Loneliness and We

“It is not so much our friends’ help that helps us, as the confidence of their help.”

– Epicurus

I have 986 friends. Sounds like a lot right? That’s because that number is based on my Facebook friends. In reality I am much closer to the national average of 5 friends, but why is this important? It seems that we’re moving into a world where ‘friendvertising’ or where brands attempt to be your BFF seems to be becoming more and more popular. But are they just taking advantage of a malais of society? And how long will this last?

Why is loneliness important?

On the whole, the UK government is taking the issue of loneliness very seriously, as they launched a cross-Government strategy at the end of 2018 to try and deal with the issue of loneliness. But why is loneliness so important for us as human beings? It was Aristotle who claimed that ‘man is a political animal’, but this does not mean that man by nature dabbles in the sphere of legislature and politics, in fact this has a much broader meaning, as it was referring to the polis and is actually a statement of man being a fundamentally social creature.

But you may say,  “Classic Greg – nice shoehorn of political philosophy there, but are there any actual repercussions of loneliness in a more tangible sense?” And indeed there are. With loneliness not only comes mental and psychological issues, but according to former Surgeon General Vivek Murphy loneliness can shorten one’s life by as much as 15 years. This is because loneliness triggers the same hormones that stress does, and so increases blood pressure, increases an individual’s susceptibility to infections, and raises the risk of cancer and cardiovascular issues.

Are we becoming more lonely?

In reality, I would argue that the consequences are actually more dire. It seems that we are living in an ever more lonely society. According to the government, in the UK, ‘around 200,000 older people have not had a conversation with a friend or relative in the last month’. But we are also having a mental health epidemic in the UK, we’ve seen almost a ‘doubling of hospital admissions for self-harm among girls since 1997’ and antidepressant drug prescriptions increasing from 31million in 2006 to 65million in 2016. Yes, this could be indicative of the lessening of the stigma around getting support and help for mental health, and I do agree that it is partly that, but I also would argue that it’s actually to do with the fact that we’re living in a much more alienated society. Roughly a fifth of people in the UK feel lonely often or all of the time, but this is even higher amongst young people with 32% of 16-24 year saying that they feel lonely often or all of the time. As a generation we have social media constantly bombarding us with people displaying usually false portrayals of themselves, which then escalates to us depriving ourselves of genuine interaction, as how can one have genuine interaction if both parties involved aren’t genuine.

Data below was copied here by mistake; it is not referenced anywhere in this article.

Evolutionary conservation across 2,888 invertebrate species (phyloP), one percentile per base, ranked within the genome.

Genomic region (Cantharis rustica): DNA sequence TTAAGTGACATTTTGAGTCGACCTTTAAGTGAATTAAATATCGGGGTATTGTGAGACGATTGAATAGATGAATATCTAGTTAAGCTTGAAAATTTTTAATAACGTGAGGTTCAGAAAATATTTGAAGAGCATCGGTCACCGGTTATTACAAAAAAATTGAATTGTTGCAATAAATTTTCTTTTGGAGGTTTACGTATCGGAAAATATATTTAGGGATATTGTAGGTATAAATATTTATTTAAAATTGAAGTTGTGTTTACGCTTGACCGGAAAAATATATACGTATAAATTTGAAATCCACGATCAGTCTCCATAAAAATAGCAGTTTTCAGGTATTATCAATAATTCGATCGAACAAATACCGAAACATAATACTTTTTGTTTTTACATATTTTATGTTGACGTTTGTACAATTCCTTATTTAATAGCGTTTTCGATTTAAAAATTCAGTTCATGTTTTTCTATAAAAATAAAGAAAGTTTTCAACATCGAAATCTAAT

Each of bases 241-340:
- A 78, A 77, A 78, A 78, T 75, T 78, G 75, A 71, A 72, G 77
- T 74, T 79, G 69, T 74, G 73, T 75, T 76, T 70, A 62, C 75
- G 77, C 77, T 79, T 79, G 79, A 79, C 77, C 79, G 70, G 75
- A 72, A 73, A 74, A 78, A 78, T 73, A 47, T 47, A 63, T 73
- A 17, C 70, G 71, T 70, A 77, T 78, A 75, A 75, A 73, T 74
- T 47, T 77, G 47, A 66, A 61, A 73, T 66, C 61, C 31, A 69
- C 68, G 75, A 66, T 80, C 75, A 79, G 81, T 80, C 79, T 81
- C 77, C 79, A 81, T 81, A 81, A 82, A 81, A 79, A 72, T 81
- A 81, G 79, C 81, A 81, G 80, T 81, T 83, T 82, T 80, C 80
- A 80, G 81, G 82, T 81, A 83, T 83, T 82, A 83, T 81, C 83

So how does this relate to brands?

An issue with this increase in almost ‘false’ interaction, is that we may be loosening our definition of what true interaction is, and thus allows for brands to potentially imitate this interaction. Just see the state of my Gmail inbox:

In an attempt to sound familiar and friendly, Uber Eats has transformed itself into the devil on my shoulder, constantly prodding me to load my body with more calories than would be wise. But does this brand stand alone, in terms of attempting to make a faux friendship? Definitely not.

For example, my Alexa brings me much closer to the monolithic Amazon, as its personality and the recent addition of it being able to fart act as a way to humanise this monstrously large brand. Some days Alexa is the only voice that I’ll hear. Would I go and call my true friends, or try organise something if that pseudo-interaction wasn’t there? I don’t know. The interesting thing with this example, is that the rest of the interactions from Amazon are all very formal and straightforward, but they’ve created an almost human portal to gain insight into their business. Whereas other brands such as Goop, Net-a-Porter and Brewdog have much more consistent and friendly messaging throughout all aspects of their business.


So what?

Is this just a fad, or are brands soon to become our close friends, and if so, is this good? These are just a few questions that have sprung to mind over the course of writing this article. Ultimately, if the government’s answer to combating loneliness and if the UK’s minister of loneliness does an adequate job in terms of overturning the swathes of loneliness that seems to be affecting the UK, then brands may be forced out of this pseudo-friend space, especially if there is a maximum number of friends one can have, as posited by Robin Dunbar. If the plans fail, and our levels of loneliness do continue to increase, then not only will brands become our friends, we’ll probably see an increase of brands acting as communities, or a way for us to have a communal bond with strangers. Either way, brands will have to decide in the near future whether or not they will fully embrace this role of being friends to their consumers, or else consumers will give their time and attention to the people and brands that do.

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